JE - SelfThis week we introduce Jen Eddington of Curly Wool from Tasmania, who has a multi-generational love for fiber. From breeding and raising sheep to dyeing, spinning and weaving, she enjoys all aspects of working with wool. Her studies in fiber arts have taken her all over the world – most recently to Fibery Goodness!

Arlene Thayer (AT):  Tell us about being a “fiber” person in your part of the world, Tasmania?

Jen Eddington (JE):  My island state of Tasmania has a long history of growing wonderful wool. In the past we have had fabulous woolen mills; all but one has closed with the trend for off shore processing. Tasmanian Merino is famous and sought after by the most prestigious weaving mills in the world. Early settlers brought Merinos from Spain and France. Interestingly it was the women who did most of the selection of stock and the breeding programs but their husbands largely took the credit.

I have a four generational link to the breeding of sheep as my Great Grandfather was a convict shipped at the age of 16 from the Isle of Lewis in the Hebrides for sheep stealing. He was a crofter and weavers son.

I have been involved with sheep breeding all my like with interludes of working in various overseas countries.

JE - Sheep and Mountain

AT:  What kinds of animals do you raise?

JE:  I farm with my husband Tim and we have a commercial flock of merino and white Suffolk’s for wool and fat lambs. I also raise my pride and joy English Leicesters both white and coloured. As a spinner I also keep some other interesting variety Border Leicesters, Finns,  Morrits and some crossings for nice spinning experiences.

We also raise Angus cattle for beef and have 4 alpacas as pets from the USA in the `80`s when the industry was begging there.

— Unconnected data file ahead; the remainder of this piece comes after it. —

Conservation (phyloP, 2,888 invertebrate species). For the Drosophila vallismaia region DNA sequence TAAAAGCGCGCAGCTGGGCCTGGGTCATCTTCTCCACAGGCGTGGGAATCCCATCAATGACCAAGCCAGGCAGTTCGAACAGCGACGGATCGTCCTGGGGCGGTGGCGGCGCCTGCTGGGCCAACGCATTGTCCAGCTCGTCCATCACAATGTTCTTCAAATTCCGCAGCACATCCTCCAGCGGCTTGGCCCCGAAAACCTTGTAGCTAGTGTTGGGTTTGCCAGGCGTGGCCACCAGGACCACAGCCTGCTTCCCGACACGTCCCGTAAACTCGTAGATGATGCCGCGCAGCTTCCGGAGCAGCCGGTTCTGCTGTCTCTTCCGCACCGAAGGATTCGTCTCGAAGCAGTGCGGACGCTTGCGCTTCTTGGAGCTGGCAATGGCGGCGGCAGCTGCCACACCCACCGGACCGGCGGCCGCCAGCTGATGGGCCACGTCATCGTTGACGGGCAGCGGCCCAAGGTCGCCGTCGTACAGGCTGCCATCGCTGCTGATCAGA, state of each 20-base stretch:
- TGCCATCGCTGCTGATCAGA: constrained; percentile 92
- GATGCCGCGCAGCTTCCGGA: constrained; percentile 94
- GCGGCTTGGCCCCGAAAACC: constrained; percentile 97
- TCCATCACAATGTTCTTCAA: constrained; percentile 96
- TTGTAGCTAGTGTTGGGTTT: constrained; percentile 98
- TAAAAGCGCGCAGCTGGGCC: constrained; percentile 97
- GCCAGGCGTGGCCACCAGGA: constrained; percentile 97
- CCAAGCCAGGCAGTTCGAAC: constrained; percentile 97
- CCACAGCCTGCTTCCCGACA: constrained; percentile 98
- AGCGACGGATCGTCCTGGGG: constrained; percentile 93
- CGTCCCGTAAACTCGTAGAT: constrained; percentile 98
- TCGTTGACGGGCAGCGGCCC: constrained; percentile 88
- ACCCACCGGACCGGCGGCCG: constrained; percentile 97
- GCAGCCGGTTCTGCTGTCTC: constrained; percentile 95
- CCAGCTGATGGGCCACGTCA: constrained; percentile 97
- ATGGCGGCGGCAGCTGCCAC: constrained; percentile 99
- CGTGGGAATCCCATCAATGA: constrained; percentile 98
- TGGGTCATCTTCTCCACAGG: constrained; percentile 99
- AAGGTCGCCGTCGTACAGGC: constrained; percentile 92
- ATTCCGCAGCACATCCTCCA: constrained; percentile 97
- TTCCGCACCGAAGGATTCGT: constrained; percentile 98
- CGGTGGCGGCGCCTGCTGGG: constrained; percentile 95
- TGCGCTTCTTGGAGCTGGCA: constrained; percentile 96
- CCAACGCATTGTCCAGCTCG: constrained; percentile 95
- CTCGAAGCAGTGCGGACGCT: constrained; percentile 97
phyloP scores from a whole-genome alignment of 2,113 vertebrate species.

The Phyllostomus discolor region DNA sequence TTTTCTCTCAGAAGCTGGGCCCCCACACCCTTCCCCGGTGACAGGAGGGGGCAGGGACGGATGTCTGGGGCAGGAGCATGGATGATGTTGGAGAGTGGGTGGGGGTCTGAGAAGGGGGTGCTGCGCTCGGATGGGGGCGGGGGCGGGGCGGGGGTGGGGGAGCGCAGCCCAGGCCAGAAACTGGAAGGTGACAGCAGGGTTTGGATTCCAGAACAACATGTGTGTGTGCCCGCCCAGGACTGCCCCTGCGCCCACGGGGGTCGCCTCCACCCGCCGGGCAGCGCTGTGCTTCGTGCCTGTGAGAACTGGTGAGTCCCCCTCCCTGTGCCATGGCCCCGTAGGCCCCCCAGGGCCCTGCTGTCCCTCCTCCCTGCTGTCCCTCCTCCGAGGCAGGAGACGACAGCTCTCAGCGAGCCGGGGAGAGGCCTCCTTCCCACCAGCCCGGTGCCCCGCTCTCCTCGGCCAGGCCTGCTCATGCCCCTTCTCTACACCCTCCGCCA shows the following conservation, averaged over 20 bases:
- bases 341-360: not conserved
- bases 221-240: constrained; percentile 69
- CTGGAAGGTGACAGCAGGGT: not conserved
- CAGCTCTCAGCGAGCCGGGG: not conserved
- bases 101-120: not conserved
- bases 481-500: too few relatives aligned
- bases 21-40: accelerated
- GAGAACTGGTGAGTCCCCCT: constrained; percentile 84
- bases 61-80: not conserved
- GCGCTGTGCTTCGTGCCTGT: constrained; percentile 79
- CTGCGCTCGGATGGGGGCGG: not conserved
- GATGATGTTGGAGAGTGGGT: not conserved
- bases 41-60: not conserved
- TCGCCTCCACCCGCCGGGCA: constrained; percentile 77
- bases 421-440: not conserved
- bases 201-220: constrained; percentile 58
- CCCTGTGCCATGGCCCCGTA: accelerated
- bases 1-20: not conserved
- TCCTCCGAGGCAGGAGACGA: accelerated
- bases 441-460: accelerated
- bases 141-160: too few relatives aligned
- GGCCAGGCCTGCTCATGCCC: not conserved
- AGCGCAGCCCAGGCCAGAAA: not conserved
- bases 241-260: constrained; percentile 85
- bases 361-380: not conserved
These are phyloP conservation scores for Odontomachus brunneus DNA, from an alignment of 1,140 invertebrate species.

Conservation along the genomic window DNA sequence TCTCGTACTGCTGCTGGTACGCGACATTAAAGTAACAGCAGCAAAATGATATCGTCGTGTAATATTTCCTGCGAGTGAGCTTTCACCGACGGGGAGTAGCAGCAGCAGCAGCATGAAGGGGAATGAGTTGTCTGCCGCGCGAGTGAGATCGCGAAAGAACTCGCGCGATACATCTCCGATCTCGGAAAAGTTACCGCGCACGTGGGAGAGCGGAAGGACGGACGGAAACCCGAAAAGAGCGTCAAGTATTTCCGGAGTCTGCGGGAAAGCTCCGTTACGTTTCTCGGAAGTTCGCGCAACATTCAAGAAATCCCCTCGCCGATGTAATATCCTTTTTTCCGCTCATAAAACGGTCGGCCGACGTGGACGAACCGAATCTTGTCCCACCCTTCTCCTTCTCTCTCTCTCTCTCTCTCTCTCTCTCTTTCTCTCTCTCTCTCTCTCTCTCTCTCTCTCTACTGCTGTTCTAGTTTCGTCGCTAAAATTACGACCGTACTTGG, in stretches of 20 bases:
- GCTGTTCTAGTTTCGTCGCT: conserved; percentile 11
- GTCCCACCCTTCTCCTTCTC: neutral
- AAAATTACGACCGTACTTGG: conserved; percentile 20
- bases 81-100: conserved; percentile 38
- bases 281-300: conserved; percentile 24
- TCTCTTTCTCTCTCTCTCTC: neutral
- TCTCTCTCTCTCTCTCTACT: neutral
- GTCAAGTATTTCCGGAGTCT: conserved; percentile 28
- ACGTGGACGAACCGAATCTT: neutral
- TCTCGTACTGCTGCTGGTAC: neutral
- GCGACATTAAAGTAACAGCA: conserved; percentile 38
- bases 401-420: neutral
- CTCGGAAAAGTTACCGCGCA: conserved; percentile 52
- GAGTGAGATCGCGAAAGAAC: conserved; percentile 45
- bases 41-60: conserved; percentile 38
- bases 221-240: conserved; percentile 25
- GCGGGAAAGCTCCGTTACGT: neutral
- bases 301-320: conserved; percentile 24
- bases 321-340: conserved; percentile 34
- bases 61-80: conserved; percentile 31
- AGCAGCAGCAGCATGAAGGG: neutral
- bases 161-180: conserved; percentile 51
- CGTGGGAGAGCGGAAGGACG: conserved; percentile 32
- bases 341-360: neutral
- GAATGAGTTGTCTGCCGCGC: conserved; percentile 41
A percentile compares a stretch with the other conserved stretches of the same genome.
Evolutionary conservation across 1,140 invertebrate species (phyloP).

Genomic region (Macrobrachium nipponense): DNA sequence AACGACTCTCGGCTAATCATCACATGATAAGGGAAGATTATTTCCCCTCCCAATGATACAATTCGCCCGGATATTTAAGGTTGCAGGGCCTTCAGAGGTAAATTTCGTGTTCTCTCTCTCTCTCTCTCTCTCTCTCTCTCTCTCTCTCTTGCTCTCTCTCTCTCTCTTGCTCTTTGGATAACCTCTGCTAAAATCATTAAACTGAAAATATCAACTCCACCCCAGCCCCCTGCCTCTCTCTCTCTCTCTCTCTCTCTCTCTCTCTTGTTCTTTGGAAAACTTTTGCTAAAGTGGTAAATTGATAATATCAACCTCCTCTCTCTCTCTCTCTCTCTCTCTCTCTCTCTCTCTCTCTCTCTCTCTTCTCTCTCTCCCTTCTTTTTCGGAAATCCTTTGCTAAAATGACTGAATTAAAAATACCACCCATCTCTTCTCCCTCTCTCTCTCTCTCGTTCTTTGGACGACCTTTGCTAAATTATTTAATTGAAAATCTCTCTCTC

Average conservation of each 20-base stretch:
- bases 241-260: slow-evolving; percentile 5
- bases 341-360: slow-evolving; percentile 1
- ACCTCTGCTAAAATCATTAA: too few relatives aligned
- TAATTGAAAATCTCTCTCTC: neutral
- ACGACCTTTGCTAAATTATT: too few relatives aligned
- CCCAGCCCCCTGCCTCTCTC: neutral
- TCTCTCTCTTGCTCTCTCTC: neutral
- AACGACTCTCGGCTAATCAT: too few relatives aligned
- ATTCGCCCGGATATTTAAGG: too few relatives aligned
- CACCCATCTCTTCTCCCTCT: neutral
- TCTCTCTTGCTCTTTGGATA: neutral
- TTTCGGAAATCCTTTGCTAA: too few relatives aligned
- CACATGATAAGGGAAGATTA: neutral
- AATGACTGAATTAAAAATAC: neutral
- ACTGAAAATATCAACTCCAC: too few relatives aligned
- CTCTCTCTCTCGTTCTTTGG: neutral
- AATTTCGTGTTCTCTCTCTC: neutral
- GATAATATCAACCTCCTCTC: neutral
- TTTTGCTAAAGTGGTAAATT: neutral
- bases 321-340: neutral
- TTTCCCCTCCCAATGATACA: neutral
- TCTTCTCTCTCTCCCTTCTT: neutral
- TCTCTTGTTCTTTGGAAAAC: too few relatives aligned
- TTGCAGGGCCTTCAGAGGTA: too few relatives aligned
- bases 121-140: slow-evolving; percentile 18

JE - Sheep

AT:  Describe all the different fibery things you like to do — spin?  knit? weave?

JE:  I do lots of fibery things and have a Diploma in Contemporary and Visual Arts (Textiles). I have in some ways gone through stages of loving something more than others . I always return to dyeing and spinning and knitting. I love to felt and I do weave but only at this point on small looms.

I really enjoy Natural Dyeing both of yarn and fabric including eco printing. I use mainly Australian plants. Last year however I studied Natural Dyeing in Japan.

AT:  How did you get started with all this fiber stuff?

JE - Finn CrossJE:  Gosh I don’t think I remember. My Aunt taught me to knit when I was quite young . Of course I was always around wool. In the seventies (sounds so long ago),  I bought my first wheel when it was trendy to spin and knit those lumpy bumpy greasy jumpers. I also worked in a historical tourist place for a time where me spinning was part of the attractions.

Boy have we evolved .

 

AT:  Which fibers to prefer to work with and why?

JE:  Wool is my first love . Having said that,  I was pretty passionate about cashmere for 10 years or so and spun a lot of fine yarns. We also sent our cashmere clip to the USA as there was no dehairer in Australia and had our own yarns made and dehaired cashmere for spinners.

I love to add silk to work but I am not very sold on some of the fibres like banana, soy, etc.

 

AT:  You seem to be a life long learner…what is on your wishlist of things you would like to learn?

IJE:  nteresting thought.   I am about to get a Saori Loom and have an interest in the Japanese love of these techniques. This is a little amusing especially to my textiles lecturer who put up with me and my dislike of warping looms

AT:  You also have some experience with silk worms, too, right?  Tell us about that.